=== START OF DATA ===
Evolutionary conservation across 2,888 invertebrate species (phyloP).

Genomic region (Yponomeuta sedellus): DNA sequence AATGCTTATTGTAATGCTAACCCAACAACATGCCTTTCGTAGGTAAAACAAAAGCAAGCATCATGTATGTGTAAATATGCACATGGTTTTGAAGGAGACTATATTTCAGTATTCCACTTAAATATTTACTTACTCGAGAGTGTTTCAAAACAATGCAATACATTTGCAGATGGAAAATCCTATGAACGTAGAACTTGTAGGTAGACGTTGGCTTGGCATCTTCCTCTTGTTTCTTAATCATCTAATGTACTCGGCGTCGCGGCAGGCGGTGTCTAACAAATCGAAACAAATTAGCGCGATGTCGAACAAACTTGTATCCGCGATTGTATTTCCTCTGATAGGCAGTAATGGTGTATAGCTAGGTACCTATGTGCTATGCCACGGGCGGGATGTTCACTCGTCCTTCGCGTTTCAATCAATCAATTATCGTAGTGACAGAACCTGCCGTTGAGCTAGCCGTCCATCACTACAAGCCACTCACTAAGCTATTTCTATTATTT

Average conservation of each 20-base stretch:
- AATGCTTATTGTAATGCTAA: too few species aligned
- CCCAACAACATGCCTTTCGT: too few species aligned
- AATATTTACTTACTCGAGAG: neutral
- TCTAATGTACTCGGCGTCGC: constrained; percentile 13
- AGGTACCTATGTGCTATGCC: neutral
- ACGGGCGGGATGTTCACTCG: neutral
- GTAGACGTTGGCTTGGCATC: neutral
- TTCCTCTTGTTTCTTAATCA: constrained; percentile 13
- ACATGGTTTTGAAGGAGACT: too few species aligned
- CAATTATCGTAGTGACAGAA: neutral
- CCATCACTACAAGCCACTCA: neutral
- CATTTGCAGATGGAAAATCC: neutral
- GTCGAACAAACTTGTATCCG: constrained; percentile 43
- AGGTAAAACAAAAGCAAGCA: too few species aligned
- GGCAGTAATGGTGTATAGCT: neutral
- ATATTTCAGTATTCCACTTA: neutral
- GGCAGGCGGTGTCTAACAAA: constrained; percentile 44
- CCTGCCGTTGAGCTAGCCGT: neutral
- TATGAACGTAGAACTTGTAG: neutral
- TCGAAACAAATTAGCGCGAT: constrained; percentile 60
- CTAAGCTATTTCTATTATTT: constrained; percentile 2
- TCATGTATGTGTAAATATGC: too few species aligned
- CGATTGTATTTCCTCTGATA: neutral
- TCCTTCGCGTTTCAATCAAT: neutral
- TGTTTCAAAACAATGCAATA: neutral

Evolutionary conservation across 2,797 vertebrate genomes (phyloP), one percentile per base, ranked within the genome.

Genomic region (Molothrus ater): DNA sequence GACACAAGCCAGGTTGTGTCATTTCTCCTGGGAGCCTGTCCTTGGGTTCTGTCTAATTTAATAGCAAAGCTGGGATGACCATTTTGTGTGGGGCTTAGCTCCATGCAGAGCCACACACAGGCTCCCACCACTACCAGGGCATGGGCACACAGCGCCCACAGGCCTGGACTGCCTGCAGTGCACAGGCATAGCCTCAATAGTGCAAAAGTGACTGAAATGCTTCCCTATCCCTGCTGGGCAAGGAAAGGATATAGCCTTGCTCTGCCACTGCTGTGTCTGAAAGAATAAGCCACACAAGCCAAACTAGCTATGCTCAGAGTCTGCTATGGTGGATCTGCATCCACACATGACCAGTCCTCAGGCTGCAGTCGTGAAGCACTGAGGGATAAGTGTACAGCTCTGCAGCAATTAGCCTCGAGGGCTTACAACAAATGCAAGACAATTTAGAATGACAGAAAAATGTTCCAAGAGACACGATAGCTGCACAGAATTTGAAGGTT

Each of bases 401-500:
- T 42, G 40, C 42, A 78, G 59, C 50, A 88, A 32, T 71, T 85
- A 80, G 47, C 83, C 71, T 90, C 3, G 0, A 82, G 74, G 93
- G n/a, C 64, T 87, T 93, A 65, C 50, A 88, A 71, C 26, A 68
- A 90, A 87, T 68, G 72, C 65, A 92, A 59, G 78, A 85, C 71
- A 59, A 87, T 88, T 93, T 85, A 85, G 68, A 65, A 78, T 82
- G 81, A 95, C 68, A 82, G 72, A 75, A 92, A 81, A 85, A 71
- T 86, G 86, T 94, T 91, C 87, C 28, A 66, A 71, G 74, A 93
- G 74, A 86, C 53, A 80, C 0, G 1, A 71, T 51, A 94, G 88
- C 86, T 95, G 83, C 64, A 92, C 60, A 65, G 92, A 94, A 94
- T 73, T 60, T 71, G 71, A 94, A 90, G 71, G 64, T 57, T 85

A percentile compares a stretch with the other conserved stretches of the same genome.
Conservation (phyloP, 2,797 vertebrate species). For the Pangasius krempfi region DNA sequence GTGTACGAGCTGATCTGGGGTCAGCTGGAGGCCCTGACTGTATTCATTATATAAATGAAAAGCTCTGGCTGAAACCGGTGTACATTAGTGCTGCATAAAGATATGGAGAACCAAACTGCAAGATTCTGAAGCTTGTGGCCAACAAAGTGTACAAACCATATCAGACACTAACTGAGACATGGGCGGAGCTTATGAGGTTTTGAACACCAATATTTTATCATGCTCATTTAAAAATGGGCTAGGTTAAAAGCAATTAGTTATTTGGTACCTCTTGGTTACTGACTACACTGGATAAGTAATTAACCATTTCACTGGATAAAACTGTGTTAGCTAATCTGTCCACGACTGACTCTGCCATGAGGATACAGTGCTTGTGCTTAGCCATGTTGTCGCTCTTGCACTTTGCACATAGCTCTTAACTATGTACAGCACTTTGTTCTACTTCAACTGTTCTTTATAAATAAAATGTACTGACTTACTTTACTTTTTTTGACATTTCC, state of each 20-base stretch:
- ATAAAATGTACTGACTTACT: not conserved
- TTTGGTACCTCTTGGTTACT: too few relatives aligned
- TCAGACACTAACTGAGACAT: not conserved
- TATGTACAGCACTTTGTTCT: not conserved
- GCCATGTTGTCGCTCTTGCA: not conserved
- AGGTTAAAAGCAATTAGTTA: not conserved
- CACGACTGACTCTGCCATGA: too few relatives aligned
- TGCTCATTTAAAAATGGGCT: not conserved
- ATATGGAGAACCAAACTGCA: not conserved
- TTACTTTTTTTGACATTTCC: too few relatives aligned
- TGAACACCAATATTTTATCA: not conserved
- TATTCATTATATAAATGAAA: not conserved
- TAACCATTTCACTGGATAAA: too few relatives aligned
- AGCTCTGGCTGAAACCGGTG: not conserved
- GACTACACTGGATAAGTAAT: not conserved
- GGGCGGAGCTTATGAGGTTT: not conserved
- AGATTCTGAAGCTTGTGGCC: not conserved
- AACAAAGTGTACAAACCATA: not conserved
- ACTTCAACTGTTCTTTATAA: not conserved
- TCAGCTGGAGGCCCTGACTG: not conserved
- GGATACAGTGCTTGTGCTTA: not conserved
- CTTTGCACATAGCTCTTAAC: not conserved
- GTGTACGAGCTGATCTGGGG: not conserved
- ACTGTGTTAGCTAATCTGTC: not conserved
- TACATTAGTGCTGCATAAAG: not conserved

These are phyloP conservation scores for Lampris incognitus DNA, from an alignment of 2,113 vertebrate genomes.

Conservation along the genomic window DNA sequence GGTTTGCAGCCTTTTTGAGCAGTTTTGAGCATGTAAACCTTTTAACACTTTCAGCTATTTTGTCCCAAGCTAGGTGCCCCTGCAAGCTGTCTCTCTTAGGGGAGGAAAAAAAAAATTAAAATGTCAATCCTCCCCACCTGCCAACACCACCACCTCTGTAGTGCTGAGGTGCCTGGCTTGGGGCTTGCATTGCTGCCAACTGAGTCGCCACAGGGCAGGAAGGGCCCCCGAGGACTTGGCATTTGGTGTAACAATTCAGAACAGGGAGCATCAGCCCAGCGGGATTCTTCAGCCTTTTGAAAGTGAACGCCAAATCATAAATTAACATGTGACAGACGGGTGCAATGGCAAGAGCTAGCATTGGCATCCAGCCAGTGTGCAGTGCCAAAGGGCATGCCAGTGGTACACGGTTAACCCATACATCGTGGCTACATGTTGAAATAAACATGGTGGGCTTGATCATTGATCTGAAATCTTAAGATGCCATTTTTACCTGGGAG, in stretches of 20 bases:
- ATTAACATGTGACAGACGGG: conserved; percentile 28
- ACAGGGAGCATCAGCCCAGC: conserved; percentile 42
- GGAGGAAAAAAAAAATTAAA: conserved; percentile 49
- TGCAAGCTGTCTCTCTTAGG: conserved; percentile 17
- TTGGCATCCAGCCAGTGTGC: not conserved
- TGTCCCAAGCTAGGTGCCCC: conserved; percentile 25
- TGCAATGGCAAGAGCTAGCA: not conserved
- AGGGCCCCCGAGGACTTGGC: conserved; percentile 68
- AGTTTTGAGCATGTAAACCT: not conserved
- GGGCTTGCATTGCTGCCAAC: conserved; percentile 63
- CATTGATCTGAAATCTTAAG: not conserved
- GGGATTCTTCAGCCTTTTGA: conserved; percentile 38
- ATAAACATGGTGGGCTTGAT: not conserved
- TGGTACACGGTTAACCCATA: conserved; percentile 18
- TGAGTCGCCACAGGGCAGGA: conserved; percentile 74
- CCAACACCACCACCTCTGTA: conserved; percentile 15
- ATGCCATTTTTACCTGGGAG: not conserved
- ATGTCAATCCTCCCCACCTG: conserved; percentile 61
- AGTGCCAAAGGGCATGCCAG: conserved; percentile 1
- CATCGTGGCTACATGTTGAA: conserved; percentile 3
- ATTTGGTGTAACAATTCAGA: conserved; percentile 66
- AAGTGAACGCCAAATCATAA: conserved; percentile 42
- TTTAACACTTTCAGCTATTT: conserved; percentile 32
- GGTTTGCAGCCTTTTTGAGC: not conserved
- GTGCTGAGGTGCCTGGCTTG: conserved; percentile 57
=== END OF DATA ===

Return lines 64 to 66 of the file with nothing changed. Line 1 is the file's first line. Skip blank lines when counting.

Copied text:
- GGATACAGTGCTTGTGCTTA: not conserved
- CTTTGCACATAGCTCTTAAC: not conserved
- GTGTACGAGCTGATCTGGGG: not conserved